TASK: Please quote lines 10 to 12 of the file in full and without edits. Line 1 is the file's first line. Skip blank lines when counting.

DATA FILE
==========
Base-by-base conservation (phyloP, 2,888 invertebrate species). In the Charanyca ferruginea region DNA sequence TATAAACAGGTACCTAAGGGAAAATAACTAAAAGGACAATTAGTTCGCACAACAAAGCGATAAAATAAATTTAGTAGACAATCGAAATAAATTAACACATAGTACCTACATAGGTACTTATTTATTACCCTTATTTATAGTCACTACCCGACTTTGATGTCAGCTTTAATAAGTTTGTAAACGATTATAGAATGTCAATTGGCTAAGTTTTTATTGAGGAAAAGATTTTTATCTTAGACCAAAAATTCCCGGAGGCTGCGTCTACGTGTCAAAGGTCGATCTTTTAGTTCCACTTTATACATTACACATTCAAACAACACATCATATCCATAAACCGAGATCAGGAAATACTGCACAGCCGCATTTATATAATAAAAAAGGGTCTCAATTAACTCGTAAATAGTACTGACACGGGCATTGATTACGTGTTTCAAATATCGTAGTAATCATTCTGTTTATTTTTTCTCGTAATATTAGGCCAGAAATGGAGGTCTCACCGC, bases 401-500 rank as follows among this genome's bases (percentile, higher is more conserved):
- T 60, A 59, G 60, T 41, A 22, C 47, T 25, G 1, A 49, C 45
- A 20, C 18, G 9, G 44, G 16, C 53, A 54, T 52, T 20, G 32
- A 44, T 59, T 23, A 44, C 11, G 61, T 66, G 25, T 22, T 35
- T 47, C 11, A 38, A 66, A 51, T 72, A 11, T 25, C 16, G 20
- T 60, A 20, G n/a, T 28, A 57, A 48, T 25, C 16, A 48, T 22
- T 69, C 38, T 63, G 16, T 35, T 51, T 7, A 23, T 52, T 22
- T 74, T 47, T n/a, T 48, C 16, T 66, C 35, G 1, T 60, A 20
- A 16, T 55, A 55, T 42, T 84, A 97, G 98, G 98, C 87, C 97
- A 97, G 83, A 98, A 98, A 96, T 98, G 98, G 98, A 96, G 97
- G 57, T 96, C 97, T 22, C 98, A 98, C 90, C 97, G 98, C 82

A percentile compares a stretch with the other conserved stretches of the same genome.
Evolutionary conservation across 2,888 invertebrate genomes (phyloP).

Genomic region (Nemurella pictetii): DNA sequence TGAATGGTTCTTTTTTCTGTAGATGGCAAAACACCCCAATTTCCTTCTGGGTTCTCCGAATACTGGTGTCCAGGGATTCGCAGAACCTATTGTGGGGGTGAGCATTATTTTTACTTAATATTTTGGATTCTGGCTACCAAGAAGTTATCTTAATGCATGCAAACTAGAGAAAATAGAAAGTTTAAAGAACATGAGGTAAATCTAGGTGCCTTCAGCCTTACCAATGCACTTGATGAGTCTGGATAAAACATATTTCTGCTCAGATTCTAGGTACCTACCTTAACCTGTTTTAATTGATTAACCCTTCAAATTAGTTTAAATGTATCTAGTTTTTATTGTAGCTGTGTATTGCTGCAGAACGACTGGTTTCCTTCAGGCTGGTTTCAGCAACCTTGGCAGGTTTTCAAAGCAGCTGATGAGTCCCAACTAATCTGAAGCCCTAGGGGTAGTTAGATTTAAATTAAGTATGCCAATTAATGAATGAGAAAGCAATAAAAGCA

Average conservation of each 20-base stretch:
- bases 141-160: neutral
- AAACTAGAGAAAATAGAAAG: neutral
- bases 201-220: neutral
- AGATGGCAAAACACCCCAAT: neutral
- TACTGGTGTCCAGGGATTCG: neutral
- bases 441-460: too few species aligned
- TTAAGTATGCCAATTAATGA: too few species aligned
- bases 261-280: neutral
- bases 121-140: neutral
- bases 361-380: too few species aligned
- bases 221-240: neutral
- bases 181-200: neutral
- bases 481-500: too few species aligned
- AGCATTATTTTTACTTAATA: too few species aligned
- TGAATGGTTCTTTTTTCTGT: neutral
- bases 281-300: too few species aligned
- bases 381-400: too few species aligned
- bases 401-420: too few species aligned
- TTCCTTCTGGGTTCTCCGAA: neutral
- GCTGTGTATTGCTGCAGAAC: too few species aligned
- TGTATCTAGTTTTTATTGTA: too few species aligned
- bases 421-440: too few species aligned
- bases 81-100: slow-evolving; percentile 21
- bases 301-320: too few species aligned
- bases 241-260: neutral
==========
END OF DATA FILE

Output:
- A 97, G 83, A 98, A 98, A 96, T 98, G 98, G 98, A 96, G 97
- G 57, T 96, C 97, T 22, C 98, A 98, C 90, C 97, G 98, C 82

A percentile compares a stretch with the other conserved stretches of the same genome.